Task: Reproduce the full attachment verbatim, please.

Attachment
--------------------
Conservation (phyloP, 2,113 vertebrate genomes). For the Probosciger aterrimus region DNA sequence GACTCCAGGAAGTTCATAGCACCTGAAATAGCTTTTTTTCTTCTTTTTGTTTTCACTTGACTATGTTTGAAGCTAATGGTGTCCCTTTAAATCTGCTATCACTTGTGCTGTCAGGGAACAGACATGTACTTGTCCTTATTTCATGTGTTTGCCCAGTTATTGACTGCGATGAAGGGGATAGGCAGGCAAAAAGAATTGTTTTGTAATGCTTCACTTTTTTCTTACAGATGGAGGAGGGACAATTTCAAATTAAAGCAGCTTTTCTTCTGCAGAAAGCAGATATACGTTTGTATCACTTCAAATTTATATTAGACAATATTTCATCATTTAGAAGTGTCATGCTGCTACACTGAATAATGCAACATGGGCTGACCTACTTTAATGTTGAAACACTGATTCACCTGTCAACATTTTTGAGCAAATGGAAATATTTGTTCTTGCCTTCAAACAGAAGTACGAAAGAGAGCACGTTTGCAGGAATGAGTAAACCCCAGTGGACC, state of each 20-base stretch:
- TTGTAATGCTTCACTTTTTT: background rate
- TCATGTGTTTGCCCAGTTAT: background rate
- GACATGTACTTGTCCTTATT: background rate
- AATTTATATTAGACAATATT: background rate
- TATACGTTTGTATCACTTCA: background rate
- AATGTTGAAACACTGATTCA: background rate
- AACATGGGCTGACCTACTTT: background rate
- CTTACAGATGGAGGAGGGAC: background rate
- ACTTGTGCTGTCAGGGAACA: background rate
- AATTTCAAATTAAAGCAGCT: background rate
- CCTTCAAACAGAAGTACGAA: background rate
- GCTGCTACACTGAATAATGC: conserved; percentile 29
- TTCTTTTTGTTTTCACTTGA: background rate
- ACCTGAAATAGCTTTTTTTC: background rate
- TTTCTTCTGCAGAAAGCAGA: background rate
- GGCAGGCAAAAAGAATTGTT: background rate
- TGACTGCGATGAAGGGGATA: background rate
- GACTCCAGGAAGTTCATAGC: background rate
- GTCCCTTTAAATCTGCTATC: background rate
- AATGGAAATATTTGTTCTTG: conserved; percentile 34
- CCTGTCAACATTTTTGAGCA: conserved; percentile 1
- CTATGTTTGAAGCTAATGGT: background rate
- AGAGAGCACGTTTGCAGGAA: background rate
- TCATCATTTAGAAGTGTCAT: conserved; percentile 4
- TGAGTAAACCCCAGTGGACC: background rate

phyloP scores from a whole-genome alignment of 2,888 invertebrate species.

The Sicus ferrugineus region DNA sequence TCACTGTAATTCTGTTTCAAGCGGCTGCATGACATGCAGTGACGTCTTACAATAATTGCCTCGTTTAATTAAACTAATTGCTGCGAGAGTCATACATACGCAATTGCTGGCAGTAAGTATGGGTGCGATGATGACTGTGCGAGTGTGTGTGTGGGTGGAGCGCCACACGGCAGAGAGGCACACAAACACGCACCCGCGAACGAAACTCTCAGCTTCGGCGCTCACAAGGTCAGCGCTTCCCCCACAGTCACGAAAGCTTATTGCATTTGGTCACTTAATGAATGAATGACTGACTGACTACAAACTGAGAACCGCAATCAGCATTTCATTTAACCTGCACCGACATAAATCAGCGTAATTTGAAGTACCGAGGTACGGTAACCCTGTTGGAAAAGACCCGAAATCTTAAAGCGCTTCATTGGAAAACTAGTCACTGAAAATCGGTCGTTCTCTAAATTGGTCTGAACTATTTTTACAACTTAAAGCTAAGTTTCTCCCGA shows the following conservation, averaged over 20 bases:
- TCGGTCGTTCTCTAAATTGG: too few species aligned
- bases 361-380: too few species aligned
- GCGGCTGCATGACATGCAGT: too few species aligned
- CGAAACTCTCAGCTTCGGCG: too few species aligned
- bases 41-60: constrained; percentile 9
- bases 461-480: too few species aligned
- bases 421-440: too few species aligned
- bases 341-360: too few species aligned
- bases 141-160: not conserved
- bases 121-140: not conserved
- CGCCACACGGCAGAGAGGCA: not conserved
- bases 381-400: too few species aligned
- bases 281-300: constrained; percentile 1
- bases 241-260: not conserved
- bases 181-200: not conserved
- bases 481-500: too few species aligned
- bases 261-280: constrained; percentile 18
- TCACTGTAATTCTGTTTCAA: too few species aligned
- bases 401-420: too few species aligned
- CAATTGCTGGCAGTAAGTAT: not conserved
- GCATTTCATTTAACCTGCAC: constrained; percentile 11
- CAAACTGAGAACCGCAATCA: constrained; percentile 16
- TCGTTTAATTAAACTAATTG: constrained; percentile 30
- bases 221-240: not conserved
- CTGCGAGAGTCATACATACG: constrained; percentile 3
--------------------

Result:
Conservation (phyloP, 2,113 vertebrate genomes). For the Probosciger aterrimus region DNA sequence GACTCCAGGAAGTTCATAGCACCTGAAATAGCTTTTTTTCTTCTTTTTGTTTTCACTTGACTATGTTTGAAGCTAATGGTGTCCCTTTAAATCTGCTATCACTTGTGCTGTCAGGGAACAGACATGTACTTGTCCTTATTTCATGTGTTTGCCCAGTTATTGACTGCGATGAAGGGGATAGGCAGGCAAAAAGAATTGTTTTGTAATGCTTCACTTTTTTCTTACAGATGGAGGAGGGACAATTTCAAATTAAAGCAGCTTTTCTTCTGCAGAAAGCAGATATACGTTTGTATCACTTCAAATTTATATTAGACAATATTTCATCATTTAGAAGTGTCATGCTGCTACACTGAATAATGCAACATGGGCTGACCTACTTTAATGTTGAAACACTGATTCACCTGTCAACATTTTTGAGCAAATGGAAATATTTGTTCTTGCCTTCAAACAGAAGTACGAAAGAGAGCACGTTTGCAGGAATGAGTAAACCCCAGTGGACC, state of each 20-base stretch:
- TTGTAATGCTTCACTTTTTT: background rate
- TCATGTGTTTGCCCAGTTAT: background rate
- GACATGTACTTGTCCTTATT: background rate
- AATTTATATTAGACAATATT: background rate
- TATACGTTTGTATCACTTCA: background rate
- AATGTTGAAACACTGATTCA: background rate
- AACATGGGCTGACCTACTTT: background rate
- CTTACAGATGGAGGAGGGAC: background rate
- ACTTGTGCTGTCAGGGAACA: background rate
- AATTTCAAATTAAAGCAGCT: background rate
- CCTTCAAACAGAAGTACGAA: background rate
- GCTGCTACACTGAATAATGC: conserved; percentile 29
- TTCTTTTTGTTTTCACTTGA: background rate
- ACCTGAAATAGCTTTTTTTC: background rate
- TTTCTTCTGCAGAAAGCAGA: background rate
- GGCAGGCAAAAAGAATTGTT: background rate
- TGACTGCGATGAAGGGGATA: background rate
- GACTCCAGGAAGTTCATAGC: background rate
- GTCCCTTTAAATCTGCTATC: background rate
- AATGGAAATATTTGTTCTTG: conserved; percentile 34
- CCTGTCAACATTTTTGAGCA: conserved; percentile 1
- CTATGTTTGAAGCTAATGGT: background rate
- AGAGAGCACGTTTGCAGGAA: background rate
- TCATCATTTAGAAGTGTCAT: conserved; percentile 4
- TGAGTAAACCCCAGTGGACC: background rate

phyloP scores from a whole-genome alignment of 2,888 invertebrate species.

The Sicus ferrugineus region DNA sequence TCACTGTAATTCTGTTTCAAGCGGCTGCATGACATGCAGTGACGTCTTACAATAATTGCCTCGTTTAATTAAACTAATTGCTGCGAGAGTCATACATACGCAATTGCTGGCAGTAAGTATGGGTGCGATGATGACTGTGCGAGTGTGTGTGTGGGTGGAGCGCCACACGGCAGAGAGGCACACAAACACGCACCCGCGAACGAAACTCTCAGCTTCGGCGCTCACAAGGTCAGCGCTTCCCCCACAGTCACGAAAGCTTATTGCATTTGGTCACTTAATGAATGAATGACTGACTGACTACAAACTGAGAACCGCAATCAGCATTTCATTTAACCTGCACCGACATAAATCAGCGTAATTTGAAGTACCGAGGTACGGTAACCCTGTTGGAAAAGACCCGAAATCTTAAAGCGCTTCATTGGAAAACTAGTCACTGAAAATCGGTCGTTCTCTAAATTGGTCTGAACTATTTTTACAACTTAAAGCTAAGTTTCTCCCGA shows the following conservation, averaged over 20 bases:
- TCGGTCGTTCTCTAAATTGG: too few species aligned
- bases 361-380: too few species aligned
- GCGGCTGCATGACATGCAGT: too few species aligned
- CGAAACTCTCAGCTTCGGCG: too few species aligned
- bases 41-60: constrained; percentile 9
- bases 461-480: too few species aligned
- bases 421-440: too few species aligned
- bases 341-360: too few species aligned
- bases 141-160: not conserved
- bases 121-140: not conserved
- CGCCACACGGCAGAGAGGCA: not conserved
- bases 381-400: too few species aligned
- bases 281-300: constrained; percentile 1
- bases 241-260: not conserved
- bases 181-200: not conserved
- bases 481-500: too few species aligned
- bases 261-280: constrained; percentile 18
- TCACTGTAATTCTGTTTCAA: too few species aligned
- bases 401-420: too few species aligned
- CAATTGCTGGCAGTAAGTAT: not conserved
- GCATTTCATTTAACCTGCAC: constrained; percentile 11
- CAAACTGAGAACCGCAATCA: constrained; percentile 16
- TCGTTTAATTAAACTAATTG: constrained; percentile 30
- bases 221-240: not conserved
- CTGCGAGAGTCATACATACG: constrained; percentile 3